Objective To quantify changes in mortality, greenhouse gas (GHG) emissions and consumer costs for physical activity and diet scenarios.
Design For the physical activity scenarios, all car trips from <1 to <8 miles long were progressively replaced with cycling. For the diet scenarios, the study population was assumed to increase fruit and vegetable (F&V) consumption by 1–5 portions of F&V per day, or to eat at least 5 portions per day. Health effects were modelled with the comparative risk assessment method. Consumer costs were based on fuel cost savings and average costs of F&V, and GHG emissions to fuel usage and F&V production.
Setting Working age population for England.
Participants Data from the Health Survey for England, National Travel Survey and National Diet and Nutrition Survey.
Primary outcomes measured Changes in premature deaths, consumer costs and GHG emissions stratified by age, gender and socioeconomic status (SES).
Results Premature deaths were reduced by between 75 and 7648 cases per year for the physical activity scenarios, and 3255 and 6187 cases per year for the diet scenarios. Mortality reductions were greater among people of medium and high SES in the physical activity scenarios, whereas people with lower SES benefited more in the diet scenarios. Similarly, transport fuel costs fell more for people of high SES, whereas diet costs increased most for the lowest SES group. Net GHG emissions decreased by between 0.2 and 10.6 million tons of carbon dioxide equivalent (MtCO2e) per year for the physical activity scenarios and increased by between 1.3 and 6.3 MtCO2e/year for the diet scenarios.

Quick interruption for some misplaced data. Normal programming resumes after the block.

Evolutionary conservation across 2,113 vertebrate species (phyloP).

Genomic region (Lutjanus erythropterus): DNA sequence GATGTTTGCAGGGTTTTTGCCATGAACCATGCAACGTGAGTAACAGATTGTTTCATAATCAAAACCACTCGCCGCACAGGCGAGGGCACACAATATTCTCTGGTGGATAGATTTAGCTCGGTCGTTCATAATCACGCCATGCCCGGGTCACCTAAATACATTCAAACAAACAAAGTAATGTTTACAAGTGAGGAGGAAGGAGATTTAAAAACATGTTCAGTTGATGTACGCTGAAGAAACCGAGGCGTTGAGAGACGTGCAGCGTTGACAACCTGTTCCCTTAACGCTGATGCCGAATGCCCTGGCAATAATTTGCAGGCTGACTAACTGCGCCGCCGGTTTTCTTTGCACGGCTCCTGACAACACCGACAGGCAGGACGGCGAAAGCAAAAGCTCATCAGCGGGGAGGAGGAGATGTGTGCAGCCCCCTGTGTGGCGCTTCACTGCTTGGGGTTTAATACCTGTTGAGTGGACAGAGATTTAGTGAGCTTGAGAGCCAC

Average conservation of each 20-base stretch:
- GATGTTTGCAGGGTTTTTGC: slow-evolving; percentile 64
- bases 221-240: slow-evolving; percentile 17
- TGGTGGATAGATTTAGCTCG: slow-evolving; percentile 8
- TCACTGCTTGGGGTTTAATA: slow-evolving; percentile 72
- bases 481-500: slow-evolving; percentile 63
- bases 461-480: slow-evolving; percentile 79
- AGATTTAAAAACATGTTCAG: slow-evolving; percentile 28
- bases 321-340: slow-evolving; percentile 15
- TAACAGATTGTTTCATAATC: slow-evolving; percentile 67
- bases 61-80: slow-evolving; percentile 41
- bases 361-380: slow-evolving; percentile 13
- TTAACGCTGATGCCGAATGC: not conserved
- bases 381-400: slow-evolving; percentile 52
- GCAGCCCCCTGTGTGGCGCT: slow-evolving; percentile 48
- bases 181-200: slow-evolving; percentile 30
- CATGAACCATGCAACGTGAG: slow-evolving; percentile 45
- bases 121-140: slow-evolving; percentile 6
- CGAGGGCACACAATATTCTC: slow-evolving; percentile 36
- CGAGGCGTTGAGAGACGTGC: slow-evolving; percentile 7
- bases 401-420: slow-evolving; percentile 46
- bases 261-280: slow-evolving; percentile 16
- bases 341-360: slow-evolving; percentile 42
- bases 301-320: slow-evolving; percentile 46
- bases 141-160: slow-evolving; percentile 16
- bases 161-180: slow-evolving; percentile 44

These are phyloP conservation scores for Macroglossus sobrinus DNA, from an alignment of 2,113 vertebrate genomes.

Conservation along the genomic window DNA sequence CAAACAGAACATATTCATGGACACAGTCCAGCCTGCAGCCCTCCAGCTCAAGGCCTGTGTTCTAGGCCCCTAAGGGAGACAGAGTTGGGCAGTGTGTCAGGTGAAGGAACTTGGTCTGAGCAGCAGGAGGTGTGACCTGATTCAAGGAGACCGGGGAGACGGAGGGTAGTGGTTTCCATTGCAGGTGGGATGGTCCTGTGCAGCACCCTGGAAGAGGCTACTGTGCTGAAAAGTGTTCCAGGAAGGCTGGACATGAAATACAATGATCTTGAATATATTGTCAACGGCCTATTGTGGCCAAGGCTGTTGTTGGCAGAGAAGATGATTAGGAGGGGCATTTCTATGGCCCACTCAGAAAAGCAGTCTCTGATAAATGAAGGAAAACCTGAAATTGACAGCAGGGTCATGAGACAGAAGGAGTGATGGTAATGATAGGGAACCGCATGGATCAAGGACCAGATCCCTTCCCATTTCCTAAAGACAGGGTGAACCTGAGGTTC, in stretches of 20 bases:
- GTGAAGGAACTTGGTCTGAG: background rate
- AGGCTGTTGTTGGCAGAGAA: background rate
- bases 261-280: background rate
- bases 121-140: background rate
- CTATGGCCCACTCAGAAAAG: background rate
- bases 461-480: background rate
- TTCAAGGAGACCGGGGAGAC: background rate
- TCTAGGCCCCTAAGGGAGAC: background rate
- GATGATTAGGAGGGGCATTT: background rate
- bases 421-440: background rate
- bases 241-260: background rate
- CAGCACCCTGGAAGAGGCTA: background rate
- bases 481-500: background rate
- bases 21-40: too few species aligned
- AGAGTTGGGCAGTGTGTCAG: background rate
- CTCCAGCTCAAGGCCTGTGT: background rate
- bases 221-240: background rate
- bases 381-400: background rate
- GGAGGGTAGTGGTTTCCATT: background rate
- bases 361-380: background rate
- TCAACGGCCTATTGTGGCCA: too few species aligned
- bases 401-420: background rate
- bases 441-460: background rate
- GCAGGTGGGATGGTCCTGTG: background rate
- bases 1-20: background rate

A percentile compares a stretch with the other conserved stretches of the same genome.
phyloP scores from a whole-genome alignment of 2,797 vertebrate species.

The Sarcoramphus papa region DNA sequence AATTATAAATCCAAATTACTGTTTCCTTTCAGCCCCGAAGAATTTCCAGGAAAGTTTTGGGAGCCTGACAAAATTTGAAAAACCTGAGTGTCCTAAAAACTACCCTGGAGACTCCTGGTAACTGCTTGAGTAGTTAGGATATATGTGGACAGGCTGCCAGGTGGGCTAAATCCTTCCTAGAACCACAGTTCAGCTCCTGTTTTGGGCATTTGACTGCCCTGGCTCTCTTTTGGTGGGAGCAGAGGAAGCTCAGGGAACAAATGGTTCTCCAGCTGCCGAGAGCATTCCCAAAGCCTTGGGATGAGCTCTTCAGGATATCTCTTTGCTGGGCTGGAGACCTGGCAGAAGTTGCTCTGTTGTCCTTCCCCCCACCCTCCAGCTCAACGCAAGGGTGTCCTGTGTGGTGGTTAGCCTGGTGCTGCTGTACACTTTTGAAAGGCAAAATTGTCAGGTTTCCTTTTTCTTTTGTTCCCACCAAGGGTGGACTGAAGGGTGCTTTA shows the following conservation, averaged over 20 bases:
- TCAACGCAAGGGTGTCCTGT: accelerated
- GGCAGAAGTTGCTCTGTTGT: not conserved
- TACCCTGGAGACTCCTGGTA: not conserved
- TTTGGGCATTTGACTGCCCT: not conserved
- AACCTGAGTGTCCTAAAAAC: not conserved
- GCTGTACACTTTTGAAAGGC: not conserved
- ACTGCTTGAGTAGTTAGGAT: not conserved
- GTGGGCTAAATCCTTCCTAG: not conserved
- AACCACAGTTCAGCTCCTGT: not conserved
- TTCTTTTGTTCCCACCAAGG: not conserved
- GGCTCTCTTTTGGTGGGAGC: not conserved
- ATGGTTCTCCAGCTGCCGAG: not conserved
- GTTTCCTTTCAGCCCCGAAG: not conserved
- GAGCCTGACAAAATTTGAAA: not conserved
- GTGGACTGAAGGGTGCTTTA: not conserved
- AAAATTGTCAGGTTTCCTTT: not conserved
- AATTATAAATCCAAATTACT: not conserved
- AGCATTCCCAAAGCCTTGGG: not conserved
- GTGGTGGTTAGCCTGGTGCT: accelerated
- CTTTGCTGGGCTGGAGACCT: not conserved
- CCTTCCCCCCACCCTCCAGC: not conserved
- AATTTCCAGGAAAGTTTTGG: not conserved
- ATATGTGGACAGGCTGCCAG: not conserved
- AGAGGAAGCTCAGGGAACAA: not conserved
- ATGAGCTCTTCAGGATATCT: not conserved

Conclusions Increasing F&V consumption offers the potential for large health benefits and reduces health inequalities. Replacing short car trips with cycling offers the potential for net benefits for health, GHG emissions and consumer costs.
- Physical activity
- health inequality
- NUTRITION & DIETETICS
- greenhouse gas emissions
- consumer costs
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Contributors All authors made substantial contributions to the conception and design of the study. JW and PM had the original idea of the study. NJ prepared the diet data. MT prepared the physical activity data, did the modelling and drafted the first version of the manuscript. CB provided data to calculate greenhouse gas emissions and costs of driving. All authors drafted and critically revised the manuscript.
Funding MT, PM, NJ and JW were supported by the Centre for Diet and Activity Research (CEDAR), a UKCRC Public Health Research Centre of Excellence. Funding from the British Heart Foundation, Cancer Research UK, Economic and Social Research Council, Medical Research Council, the National Institute for Health Research, and the Wellcome Trust, under the auspices of the UK Clinical Research Collaboration, is gratefully acknowledged. JW is also supported by an MRC Population Health Scientist fellowship (grant number: MR/K021796/1). CB is supported by the UK Research Councils (grant number: EPSRC EP/L024756/1) as part of the Decision Making Theme of the UK Energy Research Centre Phase 3.
Competing interests MT reports grant from the Coca Cola Foundation outside the submitted work.
Provenance and peer review Not commissioned; externally peer reviewed.
Data sharing statement Anonymised, non-identifiable participant-level cross-sectional survey data are freely available for academic researchers and public health staff to download from the UK Data Service (www.ukdataservice.ac.uk). The key data sources used in this study were: SN: 6533 National Diet and Nutrition Survey Years 1–4, 2008/09-2011/12: http://discover.ukdataservice.ac.uk/catalogue/?sn=6533; SN: 7480 Health Survey for England, 2012: http://discover.ukdataservice.ac.uk/catalogue?sn=7480; SN: 5340 National Travel Survey, 2002–2012: http://discover.ukdataservice.ac.uk/catalogue?sn=5340.
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